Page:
After a bit more strolling around the streets, and a brief lunch stop, we found ourselves under the vaulted glass ceiling of the Galeries Royales Saint Hubert. This 19th century shopping arcade in Brussels was built to copy the Galleria Vittorio Emanuele II in Milan, and is similarly beautiful. The shops inside are also similarly pricey, with most of them specialising in high end fashion and “luxury chocolate” (not sure exactly who that differs to regular chocolate, except for the price tag!). We’re not in the market for any designer clothing, shoes, or handbags, and chocolate that costs around €100/kg is also not really in our budget, but we still had fun admiring the window displays.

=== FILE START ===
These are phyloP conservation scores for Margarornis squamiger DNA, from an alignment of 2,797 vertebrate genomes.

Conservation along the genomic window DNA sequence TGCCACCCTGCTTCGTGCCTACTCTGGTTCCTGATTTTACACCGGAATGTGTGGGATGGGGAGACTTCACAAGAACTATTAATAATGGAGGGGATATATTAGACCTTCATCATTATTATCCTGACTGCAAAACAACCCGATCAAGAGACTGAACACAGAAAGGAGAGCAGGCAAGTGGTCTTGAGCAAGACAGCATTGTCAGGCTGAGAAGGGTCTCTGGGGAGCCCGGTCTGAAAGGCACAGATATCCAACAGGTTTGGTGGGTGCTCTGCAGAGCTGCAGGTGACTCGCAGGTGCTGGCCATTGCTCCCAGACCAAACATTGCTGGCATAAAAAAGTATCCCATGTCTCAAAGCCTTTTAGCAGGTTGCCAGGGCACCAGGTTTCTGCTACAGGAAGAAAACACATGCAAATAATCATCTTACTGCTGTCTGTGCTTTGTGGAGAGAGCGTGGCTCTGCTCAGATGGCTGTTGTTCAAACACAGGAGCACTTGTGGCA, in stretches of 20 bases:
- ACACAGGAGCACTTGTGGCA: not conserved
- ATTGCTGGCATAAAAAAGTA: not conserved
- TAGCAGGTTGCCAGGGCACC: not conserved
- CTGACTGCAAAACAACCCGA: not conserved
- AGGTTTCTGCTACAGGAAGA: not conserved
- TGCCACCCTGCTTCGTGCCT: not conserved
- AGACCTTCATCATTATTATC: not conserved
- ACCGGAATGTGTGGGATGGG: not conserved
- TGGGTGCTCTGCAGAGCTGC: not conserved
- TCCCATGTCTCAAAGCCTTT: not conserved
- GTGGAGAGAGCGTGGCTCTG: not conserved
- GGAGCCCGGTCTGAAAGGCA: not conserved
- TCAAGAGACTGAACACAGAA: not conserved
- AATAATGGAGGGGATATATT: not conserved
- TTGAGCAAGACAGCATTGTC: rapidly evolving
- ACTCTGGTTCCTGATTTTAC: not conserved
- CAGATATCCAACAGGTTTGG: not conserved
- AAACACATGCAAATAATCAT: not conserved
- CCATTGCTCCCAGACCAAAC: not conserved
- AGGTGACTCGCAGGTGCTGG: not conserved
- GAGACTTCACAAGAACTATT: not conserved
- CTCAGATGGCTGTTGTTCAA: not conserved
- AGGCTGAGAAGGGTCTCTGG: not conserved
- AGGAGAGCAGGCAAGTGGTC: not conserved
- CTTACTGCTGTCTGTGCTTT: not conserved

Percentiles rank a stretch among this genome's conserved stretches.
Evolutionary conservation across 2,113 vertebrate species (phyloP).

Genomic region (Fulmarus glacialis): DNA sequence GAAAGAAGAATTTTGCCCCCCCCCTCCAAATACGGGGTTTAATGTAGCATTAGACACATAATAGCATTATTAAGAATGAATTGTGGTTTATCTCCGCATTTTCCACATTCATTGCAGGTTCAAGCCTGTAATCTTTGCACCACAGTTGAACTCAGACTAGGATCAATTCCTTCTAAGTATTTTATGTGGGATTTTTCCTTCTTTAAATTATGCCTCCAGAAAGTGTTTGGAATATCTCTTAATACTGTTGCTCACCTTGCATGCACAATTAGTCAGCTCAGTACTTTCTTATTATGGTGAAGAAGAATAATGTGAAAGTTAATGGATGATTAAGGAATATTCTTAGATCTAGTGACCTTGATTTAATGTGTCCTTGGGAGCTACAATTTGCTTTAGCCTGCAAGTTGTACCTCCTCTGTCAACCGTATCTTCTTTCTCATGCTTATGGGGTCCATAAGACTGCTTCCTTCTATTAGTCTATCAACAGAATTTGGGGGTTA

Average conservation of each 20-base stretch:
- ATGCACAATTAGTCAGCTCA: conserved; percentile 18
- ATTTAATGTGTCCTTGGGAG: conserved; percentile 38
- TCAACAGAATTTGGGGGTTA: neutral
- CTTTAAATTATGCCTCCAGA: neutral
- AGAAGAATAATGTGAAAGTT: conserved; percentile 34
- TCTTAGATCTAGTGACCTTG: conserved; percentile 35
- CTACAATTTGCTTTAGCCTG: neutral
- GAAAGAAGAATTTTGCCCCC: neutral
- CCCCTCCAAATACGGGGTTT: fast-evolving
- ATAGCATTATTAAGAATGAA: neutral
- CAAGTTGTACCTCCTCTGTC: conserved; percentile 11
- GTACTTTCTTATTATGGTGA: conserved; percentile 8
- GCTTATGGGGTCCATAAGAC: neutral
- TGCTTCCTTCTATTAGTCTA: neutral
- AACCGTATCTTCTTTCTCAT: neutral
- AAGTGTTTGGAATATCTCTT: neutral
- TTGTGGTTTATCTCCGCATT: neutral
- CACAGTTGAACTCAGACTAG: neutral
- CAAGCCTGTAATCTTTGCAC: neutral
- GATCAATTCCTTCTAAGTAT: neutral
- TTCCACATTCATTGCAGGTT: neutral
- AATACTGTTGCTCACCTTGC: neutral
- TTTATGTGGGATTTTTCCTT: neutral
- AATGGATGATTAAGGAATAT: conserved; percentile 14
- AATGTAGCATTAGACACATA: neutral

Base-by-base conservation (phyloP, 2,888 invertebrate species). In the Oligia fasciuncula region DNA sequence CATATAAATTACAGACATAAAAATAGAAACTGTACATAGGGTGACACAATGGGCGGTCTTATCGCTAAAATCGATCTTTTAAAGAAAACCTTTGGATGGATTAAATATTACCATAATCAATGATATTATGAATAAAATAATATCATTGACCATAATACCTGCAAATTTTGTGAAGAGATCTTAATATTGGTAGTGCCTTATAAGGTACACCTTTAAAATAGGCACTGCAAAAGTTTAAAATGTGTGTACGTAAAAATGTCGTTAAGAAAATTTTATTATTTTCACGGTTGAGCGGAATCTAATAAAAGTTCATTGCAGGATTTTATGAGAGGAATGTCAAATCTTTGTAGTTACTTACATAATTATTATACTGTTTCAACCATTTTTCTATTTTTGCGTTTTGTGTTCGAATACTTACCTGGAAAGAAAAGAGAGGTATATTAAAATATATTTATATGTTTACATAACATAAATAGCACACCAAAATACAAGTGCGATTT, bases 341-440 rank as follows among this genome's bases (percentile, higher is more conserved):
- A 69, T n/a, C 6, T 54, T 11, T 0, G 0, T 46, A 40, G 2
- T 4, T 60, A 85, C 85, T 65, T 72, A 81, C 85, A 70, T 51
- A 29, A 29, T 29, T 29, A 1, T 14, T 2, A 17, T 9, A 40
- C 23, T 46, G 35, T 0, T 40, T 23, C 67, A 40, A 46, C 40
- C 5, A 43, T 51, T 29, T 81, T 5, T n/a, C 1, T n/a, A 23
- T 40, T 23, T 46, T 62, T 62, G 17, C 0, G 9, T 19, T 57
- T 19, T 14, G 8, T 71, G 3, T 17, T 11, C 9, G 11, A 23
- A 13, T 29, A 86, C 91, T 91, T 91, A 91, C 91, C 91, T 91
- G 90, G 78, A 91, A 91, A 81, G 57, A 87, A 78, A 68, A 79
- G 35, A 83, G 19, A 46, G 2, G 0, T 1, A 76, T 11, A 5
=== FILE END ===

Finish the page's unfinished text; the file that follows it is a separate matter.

Just as we finished strolling through the Galeries Royales Saint Hubert it started raining, so we dashed back in our nondescript little hotel room where we’re now watching as a thunderstorm lashes Brussels. It’s been an interesting day in Brussels and whilst we really enjoyed some of the things we saw, we haven’t fallen in love with Brussels. Maybe the key to enjoying this town is to give it a bit more time – maybe it grows on you a bit more over time…